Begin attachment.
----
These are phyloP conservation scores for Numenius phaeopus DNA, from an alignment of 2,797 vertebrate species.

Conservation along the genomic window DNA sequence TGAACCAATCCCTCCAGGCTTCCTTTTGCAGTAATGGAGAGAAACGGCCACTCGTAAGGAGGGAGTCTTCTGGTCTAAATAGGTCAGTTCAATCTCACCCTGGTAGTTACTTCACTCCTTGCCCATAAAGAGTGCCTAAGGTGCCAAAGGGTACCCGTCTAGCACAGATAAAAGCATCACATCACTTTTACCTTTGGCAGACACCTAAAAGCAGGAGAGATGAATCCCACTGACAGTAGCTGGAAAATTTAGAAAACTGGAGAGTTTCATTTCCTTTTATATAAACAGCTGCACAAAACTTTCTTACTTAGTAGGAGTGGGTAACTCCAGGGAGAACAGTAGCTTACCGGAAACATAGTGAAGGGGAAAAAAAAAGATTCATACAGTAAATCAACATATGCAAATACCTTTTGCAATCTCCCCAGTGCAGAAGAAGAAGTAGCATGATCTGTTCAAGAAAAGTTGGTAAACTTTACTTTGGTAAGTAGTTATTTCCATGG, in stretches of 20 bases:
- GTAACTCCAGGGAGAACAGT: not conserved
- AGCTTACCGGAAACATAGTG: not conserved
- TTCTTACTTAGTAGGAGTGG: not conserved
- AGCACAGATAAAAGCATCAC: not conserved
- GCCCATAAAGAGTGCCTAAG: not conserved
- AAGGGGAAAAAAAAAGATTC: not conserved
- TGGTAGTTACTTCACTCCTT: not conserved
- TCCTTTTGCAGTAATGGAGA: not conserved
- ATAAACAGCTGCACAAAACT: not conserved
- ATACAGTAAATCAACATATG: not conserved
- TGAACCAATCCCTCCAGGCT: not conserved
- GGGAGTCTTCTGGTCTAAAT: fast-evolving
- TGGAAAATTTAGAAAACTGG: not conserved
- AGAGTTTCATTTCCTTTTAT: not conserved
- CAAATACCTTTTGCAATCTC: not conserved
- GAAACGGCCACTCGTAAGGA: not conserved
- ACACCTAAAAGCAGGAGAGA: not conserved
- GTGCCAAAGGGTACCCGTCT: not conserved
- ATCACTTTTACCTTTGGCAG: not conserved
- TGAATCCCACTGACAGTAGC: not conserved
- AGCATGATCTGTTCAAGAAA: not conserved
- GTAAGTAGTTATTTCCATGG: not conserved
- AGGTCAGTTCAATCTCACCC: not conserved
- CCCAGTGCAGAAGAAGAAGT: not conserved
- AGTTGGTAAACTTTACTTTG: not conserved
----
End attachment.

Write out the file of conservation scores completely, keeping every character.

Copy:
These are phyloP conservation scores for Numenius phaeopus DNA, from an alignment of 2,797 vertebrate species.

Conservation along the genomic window DNA sequence TGAACCAATCCCTCCAGGCTTCCTTTTGCAGTAATGGAGAGAAACGGCCACTCGTAAGGAGGGAGTCTTCTGGTCTAAATAGGTCAGTTCAATCTCACCCTGGTAGTTACTTCACTCCTTGCCCATAAAGAGTGCCTAAGGTGCCAAAGGGTACCCGTCTAGCACAGATAAAAGCATCACATCACTTTTACCTTTGGCAGACACCTAAAAGCAGGAGAGATGAATCCCACTGACAGTAGCTGGAAAATTTAGAAAACTGGAGAGTTTCATTTCCTTTTATATAAACAGCTGCACAAAACTTTCTTACTTAGTAGGAGTGGGTAACTCCAGGGAGAACAGTAGCTTACCGGAAACATAGTGAAGGGGAAAAAAAAAGATTCATACAGTAAATCAACATATGCAAATACCTTTTGCAATCTCCCCAGTGCAGAAGAAGAAGTAGCATGATCTGTTCAAGAAAAGTTGGTAAACTTTACTTTGGTAAGTAGTTATTTCCATGG, in stretches of 20 bases:
- GTAACTCCAGGGAGAACAGT: not conserved
- AGCTTACCGGAAACATAGTG: not conserved
- TTCTTACTTAGTAGGAGTGG: not conserved
- AGCACAGATAAAAGCATCAC: not conserved
- GCCCATAAAGAGTGCCTAAG: not conserved
- AAGGGGAAAAAAAAAGATTC: not conserved
- TGGTAGTTACTTCACTCCTT: not conserved
- TCCTTTTGCAGTAATGGAGA: not conserved
- ATAAACAGCTGCACAAAACT: not conserved
- ATACAGTAAATCAACATATG: not conserved
- TGAACCAATCCCTCCAGGCT: not conserved
- GGGAGTCTTCTGGTCTAAAT: fast-evolving
- TGGAAAATTTAGAAAACTGG: not conserved
- AGAGTTTCATTTCCTTTTAT: not conserved
- CAAATACCTTTTGCAATCTC: not conserved
- GAAACGGCCACTCGTAAGGA: not conserved
- ACACCTAAAAGCAGGAGAGA: not conserved
- GTGCCAAAGGGTACCCGTCT: not conserved
- ATCACTTTTACCTTTGGCAG: not conserved
- TGAATCCCACTGACAGTAGC: not conserved
- AGCATGATCTGTTCAAGAAA: not conserved
- GTAAGTAGTTATTTCCATGG: not conserved
- AGGTCAGTTCAATCTCACCC: not conserved
- CCCAGTGCAGAAGAAGAAGT: not conserved
- AGTTGGTAAACTTTACTTTG: not conserved